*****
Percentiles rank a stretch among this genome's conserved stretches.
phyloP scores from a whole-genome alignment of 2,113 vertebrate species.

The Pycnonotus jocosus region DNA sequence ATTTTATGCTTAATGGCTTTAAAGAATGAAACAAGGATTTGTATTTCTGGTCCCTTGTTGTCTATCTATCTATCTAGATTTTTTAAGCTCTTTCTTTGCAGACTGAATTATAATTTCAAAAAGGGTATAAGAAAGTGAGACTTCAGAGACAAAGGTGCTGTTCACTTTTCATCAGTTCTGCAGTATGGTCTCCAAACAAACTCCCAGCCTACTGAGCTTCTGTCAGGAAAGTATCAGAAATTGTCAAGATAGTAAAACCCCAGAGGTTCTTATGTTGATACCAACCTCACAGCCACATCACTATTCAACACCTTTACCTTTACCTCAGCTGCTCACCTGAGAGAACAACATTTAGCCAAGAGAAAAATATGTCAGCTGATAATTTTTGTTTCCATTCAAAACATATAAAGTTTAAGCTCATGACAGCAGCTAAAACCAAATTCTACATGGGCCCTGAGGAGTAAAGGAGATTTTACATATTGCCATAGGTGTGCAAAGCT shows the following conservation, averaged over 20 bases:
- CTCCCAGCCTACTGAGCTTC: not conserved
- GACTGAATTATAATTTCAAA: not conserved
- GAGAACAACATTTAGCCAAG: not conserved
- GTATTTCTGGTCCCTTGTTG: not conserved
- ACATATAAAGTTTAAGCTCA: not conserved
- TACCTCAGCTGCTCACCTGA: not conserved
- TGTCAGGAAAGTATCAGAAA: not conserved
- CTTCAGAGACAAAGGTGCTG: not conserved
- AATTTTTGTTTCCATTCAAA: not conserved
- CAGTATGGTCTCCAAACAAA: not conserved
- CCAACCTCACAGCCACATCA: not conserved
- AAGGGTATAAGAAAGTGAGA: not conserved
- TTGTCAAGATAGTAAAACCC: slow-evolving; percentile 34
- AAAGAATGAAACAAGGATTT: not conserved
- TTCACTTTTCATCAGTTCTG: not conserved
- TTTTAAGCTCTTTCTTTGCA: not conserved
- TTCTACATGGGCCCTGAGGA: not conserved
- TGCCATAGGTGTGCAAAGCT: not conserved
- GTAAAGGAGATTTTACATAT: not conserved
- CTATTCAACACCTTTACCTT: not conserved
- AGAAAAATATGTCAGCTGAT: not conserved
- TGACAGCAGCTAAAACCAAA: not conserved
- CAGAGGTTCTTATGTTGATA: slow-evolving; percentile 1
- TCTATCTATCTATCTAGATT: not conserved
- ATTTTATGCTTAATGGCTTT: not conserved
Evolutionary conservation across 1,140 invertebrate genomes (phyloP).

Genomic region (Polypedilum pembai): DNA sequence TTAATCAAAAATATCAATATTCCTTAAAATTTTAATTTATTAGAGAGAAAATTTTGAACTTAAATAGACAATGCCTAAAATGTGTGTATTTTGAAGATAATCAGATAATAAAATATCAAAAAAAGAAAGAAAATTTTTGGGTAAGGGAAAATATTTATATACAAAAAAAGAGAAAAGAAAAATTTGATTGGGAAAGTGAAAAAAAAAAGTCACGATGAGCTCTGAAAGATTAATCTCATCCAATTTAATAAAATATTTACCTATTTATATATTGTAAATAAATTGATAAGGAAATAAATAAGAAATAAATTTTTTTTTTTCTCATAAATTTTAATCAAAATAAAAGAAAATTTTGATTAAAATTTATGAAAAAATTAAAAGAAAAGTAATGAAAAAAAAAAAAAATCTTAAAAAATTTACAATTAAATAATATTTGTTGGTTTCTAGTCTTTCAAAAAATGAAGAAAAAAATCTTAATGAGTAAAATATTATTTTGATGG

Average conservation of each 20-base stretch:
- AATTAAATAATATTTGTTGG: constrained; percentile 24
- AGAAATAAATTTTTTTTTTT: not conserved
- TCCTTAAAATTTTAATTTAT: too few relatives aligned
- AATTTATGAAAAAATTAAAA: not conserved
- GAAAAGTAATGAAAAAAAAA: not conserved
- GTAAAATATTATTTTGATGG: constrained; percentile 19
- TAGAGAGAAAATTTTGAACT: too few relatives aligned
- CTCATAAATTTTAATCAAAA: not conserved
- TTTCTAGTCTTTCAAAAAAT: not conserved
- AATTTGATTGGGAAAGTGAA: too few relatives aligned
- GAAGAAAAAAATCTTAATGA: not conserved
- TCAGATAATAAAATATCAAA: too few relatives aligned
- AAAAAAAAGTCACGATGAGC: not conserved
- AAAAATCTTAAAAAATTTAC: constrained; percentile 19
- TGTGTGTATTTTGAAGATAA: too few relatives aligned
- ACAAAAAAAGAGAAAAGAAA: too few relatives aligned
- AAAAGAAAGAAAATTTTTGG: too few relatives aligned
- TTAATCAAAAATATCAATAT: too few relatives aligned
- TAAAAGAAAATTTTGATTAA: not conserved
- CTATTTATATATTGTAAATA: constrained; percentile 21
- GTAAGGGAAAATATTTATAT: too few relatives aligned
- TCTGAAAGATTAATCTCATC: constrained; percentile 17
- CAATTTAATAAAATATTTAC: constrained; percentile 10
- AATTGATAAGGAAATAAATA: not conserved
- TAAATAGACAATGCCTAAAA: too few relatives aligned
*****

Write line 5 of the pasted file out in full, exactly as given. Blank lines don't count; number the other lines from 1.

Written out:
- GACTGAATTATAATTTCAAA: not conserved